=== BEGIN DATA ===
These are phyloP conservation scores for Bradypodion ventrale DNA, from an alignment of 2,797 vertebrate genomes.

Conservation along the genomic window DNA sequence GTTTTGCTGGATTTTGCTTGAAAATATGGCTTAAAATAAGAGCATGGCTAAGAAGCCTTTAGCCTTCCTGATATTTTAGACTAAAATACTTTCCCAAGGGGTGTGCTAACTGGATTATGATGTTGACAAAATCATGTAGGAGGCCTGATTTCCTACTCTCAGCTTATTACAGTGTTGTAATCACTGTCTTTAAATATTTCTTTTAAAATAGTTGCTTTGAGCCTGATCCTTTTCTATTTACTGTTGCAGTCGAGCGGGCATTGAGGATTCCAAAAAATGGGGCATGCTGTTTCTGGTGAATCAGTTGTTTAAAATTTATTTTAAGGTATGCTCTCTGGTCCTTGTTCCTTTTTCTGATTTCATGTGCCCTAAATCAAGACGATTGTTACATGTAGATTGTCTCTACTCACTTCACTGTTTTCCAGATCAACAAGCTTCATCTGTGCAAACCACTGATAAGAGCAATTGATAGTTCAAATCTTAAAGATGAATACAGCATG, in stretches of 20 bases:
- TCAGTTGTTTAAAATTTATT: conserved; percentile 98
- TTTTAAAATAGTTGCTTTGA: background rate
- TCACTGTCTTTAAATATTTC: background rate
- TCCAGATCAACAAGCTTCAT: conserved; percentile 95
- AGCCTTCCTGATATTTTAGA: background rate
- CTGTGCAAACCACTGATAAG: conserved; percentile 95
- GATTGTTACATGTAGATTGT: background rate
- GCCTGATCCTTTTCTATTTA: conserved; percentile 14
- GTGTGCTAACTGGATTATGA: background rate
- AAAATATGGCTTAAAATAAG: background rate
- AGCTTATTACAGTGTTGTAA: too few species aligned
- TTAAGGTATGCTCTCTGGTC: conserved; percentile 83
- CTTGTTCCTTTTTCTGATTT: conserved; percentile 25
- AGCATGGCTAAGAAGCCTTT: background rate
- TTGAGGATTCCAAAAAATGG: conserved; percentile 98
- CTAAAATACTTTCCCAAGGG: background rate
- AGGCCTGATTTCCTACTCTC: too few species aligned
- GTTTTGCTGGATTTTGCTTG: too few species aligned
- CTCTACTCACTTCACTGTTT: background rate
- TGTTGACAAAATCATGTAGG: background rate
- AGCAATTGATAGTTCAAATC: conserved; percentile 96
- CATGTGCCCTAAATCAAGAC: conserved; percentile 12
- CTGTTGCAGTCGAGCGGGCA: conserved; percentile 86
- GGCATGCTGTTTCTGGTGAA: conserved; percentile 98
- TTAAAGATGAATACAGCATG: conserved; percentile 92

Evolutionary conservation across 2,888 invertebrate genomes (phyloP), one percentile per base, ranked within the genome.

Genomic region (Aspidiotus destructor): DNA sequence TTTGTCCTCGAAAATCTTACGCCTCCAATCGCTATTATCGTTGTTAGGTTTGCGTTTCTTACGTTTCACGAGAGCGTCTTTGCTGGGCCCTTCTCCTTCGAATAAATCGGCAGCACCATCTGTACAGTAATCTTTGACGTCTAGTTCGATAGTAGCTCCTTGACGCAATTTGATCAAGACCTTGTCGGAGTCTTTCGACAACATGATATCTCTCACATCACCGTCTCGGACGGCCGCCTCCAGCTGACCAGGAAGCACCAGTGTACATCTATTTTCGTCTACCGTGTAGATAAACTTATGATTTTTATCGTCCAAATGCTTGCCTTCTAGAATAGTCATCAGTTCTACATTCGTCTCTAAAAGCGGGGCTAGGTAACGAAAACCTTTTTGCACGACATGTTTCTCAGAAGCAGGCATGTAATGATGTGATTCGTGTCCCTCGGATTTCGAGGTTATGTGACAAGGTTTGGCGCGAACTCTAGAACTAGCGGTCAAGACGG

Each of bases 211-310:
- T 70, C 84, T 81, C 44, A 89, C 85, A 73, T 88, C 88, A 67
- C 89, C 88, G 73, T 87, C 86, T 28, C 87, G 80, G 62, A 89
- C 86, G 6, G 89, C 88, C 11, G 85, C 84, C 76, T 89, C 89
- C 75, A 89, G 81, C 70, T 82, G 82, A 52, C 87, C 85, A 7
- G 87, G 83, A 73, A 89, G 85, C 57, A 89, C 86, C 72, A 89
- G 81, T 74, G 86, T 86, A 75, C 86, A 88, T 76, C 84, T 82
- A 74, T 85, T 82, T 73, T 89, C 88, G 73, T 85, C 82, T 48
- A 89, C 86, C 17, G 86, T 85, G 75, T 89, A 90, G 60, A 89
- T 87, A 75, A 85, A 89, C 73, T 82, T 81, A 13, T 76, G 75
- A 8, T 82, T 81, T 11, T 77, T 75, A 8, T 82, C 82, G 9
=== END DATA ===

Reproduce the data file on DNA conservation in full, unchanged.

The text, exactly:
These are phyloP conservation scores for Bradypodion ventrale DNA, from an alignment of 2,797 vertebrate genomes.

Conservation along the genomic window DNA sequence GTTTTGCTGGATTTTGCTTGAAAATATGGCTTAAAATAAGAGCATGGCTAAGAAGCCTTTAGCCTTCCTGATATTTTAGACTAAAATACTTTCCCAAGGGGTGTGCTAACTGGATTATGATGTTGACAAAATCATGTAGGAGGCCTGATTTCCTACTCTCAGCTTATTACAGTGTTGTAATCACTGTCTTTAAATATTTCTTTTAAAATAGTTGCTTTGAGCCTGATCCTTTTCTATTTACTGTTGCAGTCGAGCGGGCATTGAGGATTCCAAAAAATGGGGCATGCTGTTTCTGGTGAATCAGTTGTTTAAAATTTATTTTAAGGTATGCTCTCTGGTCCTTGTTCCTTTTTCTGATTTCATGTGCCCTAAATCAAGACGATTGTTACATGTAGATTGTCTCTACTCACTTCACTGTTTTCCAGATCAACAAGCTTCATCTGTGCAAACCACTGATAAGAGCAATTGATAGTTCAAATCTTAAAGATGAATACAGCATG, in stretches of 20 bases:
- TCAGTTGTTTAAAATTTATT: conserved; percentile 98
- TTTTAAAATAGTTGCTTTGA: background rate
- TCACTGTCTTTAAATATTTC: background rate
- TCCAGATCAACAAGCTTCAT: conserved; percentile 95
- AGCCTTCCTGATATTTTAGA: background rate
- CTGTGCAAACCACTGATAAG: conserved; percentile 95
- GATTGTTACATGTAGATTGT: background rate
- GCCTGATCCTTTTCTATTTA: conserved; percentile 14
- GTGTGCTAACTGGATTATGA: background rate
- AAAATATGGCTTAAAATAAG: background rate
- AGCTTATTACAGTGTTGTAA: too few species aligned
- TTAAGGTATGCTCTCTGGTC: conserved; percentile 83
- CTTGTTCCTTTTTCTGATTT: conserved; percentile 25
- AGCATGGCTAAGAAGCCTTT: background rate
- TTGAGGATTCCAAAAAATGG: conserved; percentile 98
- CTAAAATACTTTCCCAAGGG: background rate
- AGGCCTGATTTCCTACTCTC: too few species aligned
- GTTTTGCTGGATTTTGCTTG: too few species aligned
- CTCTACTCACTTCACTGTTT: background rate
- TGTTGACAAAATCATGTAGG: background rate
- AGCAATTGATAGTTCAAATC: conserved; percentile 96
- CATGTGCCCTAAATCAAGAC: conserved; percentile 12
- CTGTTGCAGTCGAGCGGGCA: conserved; percentile 86
- GGCATGCTGTTTCTGGTGAA: conserved; percentile 98
- TTAAAGATGAATACAGCATG: conserved; percentile 92

Evolutionary conservation across 2,888 invertebrate genomes (phyloP), one percentile per base, ranked within the genome.

Genomic region (Aspidiotus destructor): DNA sequence TTTGTCCTCGAAAATCTTACGCCTCCAATCGCTATTATCGTTGTTAGGTTTGCGTTTCTTACGTTTCACGAGAGCGTCTTTGCTGGGCCCTTCTCCTTCGAATAAATCGGCAGCACCATCTGTACAGTAATCTTTGACGTCTAGTTCGATAGTAGCTCCTTGACGCAATTTGATCAAGACCTTGTCGGAGTCTTTCGACAACATGATATCTCTCACATCACCGTCTCGGACGGCCGCCTCCAGCTGACCAGGAAGCACCAGTGTACATCTATTTTCGTCTACCGTGTAGATAAACTTATGATTTTTATCGTCCAAATGCTTGCCTTCTAGAATAGTCATCAGTTCTACATTCGTCTCTAAAAGCGGGGCTAGGTAACGAAAACCTTTTTGCACGACATGTTTCTCAGAAGCAGGCATGTAATGATGTGATTCGTGTCCCTCGGATTTCGAGGTTATGTGACAAGGTTTGGCGCGAACTCTAGAACTAGCGGTCAAGACGG

Each of bases 211-310:
- T 70, C 84, T 81, C 44, A 89, C 85, A 73, T 88, C 88, A 67
- C 89, C 88, G 73, T 87, C 86, T 28, C 87, G 80, G 62, A 89
- C 86, G 6, G 89, C 88, C 11, G 85, C 84, C 76, T 89, C 89
- C 75, A 89, G 81, C 70, T 82, G 82, A 52, C 87, C 85, A 7
- G 87, G 83, A 73, A 89, G 85, C 57, A 89, C 86, C 72, A 89
- G 81, T 74, G 86, T 86, A 75, C 86, A 88, T 76, C 84, T 82
- A 74, T 85, T 82, T 73, T 89, C 88, G 73, T 85, C 82, T 48
- A 89, C 86, C 17, G 86, T 85, G 75, T 89, A 90, G 60, A 89
- T 87, A 75, A 85, A 89, C 73, T 82, T 81, A 13, T 76, G 75
- A 8, T 82, T 81, T 11, T 77, T 75, A 8, T 82, C 82, G 9